Is it necessary to waterproof a foundation?

Foundation waterproofing is important because it can prevent water damage to floors, walls, and foundations, as well as the development of mold and other health hazards inside the home. A dry basement is a fun basement. More than that, you'll be happier. Heavy rains can eventually weaken the foundations of your home if they are not protected.

This situation will increase the cost of repairs. Dry basements protect against water and moisture damage, and waterproof bases will withstand flooding and leaks for added peace of mind as a homeowner. Most waterproofing systems need protection during backfilling. Some manufacturers have their own protective plate for this purpose.

A drainage or insulation mat can also function as a protective board. An inexpensive 1-inch thick expanded polystyrene foam board works well as a basic protective layer. However, a manufacturer has a protection plate that functions as insulation, protection plate, and drain medium in one. In some construction projects, it is necessary to apply waterproofing before the foundation concrete is cast.

This approach is commonly needed in environments with high groundwater levels in urban locations and in any structure where homeowners are concerned about water infiltration through the foundation slab or confined walls. The foundations are made of reinforced concrete, which is not waterproof and also has cracks. Most water is kept out, but steam and moisture can still penetrate. That's enough to create big potential problems.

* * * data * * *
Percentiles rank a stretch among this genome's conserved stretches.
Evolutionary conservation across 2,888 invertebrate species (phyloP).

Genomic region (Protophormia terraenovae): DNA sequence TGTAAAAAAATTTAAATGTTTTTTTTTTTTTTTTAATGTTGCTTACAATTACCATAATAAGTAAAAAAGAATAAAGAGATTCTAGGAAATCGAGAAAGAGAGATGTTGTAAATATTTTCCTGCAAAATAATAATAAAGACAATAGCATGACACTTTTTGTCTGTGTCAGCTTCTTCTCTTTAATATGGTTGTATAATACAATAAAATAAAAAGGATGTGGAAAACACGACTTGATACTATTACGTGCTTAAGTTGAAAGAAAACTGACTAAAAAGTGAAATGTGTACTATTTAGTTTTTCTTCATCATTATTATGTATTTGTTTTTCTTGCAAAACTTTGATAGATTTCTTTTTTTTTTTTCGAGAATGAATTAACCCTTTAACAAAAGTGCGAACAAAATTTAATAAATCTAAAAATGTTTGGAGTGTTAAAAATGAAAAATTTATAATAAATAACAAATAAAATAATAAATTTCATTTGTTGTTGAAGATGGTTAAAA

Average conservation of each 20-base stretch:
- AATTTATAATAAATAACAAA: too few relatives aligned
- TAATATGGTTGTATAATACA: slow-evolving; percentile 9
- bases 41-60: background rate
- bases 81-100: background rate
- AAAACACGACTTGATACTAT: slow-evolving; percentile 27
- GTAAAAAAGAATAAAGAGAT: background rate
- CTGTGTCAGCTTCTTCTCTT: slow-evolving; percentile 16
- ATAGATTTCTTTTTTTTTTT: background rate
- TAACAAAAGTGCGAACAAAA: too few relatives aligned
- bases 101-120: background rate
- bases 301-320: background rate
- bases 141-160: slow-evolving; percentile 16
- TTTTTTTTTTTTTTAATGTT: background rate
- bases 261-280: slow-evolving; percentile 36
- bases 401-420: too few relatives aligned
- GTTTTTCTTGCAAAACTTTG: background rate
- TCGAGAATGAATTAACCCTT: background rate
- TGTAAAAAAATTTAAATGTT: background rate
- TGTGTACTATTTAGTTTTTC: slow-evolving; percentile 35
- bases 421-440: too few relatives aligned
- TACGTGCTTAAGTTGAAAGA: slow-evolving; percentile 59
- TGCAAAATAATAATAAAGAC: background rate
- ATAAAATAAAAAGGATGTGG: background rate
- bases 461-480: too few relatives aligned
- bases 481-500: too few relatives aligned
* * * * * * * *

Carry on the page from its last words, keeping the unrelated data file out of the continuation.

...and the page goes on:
That's why, when it comes to waterproofing concrete foundations, the primary goal is to keep water away from concrete foundations. If you're using a waterproofing subcontractor, recognize that good waterproofing materials can be in high demand during peak season. In fact, there is no waterproofing system that works without proper drainage, to the point that a manufacturer of waterproofing products will not guarantee its products if there is inadequate drainage or no drainage. Some are used in conjunction with an aerosol waterproofing membrane, while they are sold as standalone waterproofing materials without the elastomeric coating (synthetic rubber).

Another waterproofing agent once told me that in one of his jobs the general contractor sent a worker, after applying the waterproofing, to break the ties of form inside a foundation.

Gwenda Hunt
Gwenda Hunt

Amateur coffee specialist. Amateur beer enthusiast. Lifelong social media nerd. Award-winning beer lover. Friendly internet advocate.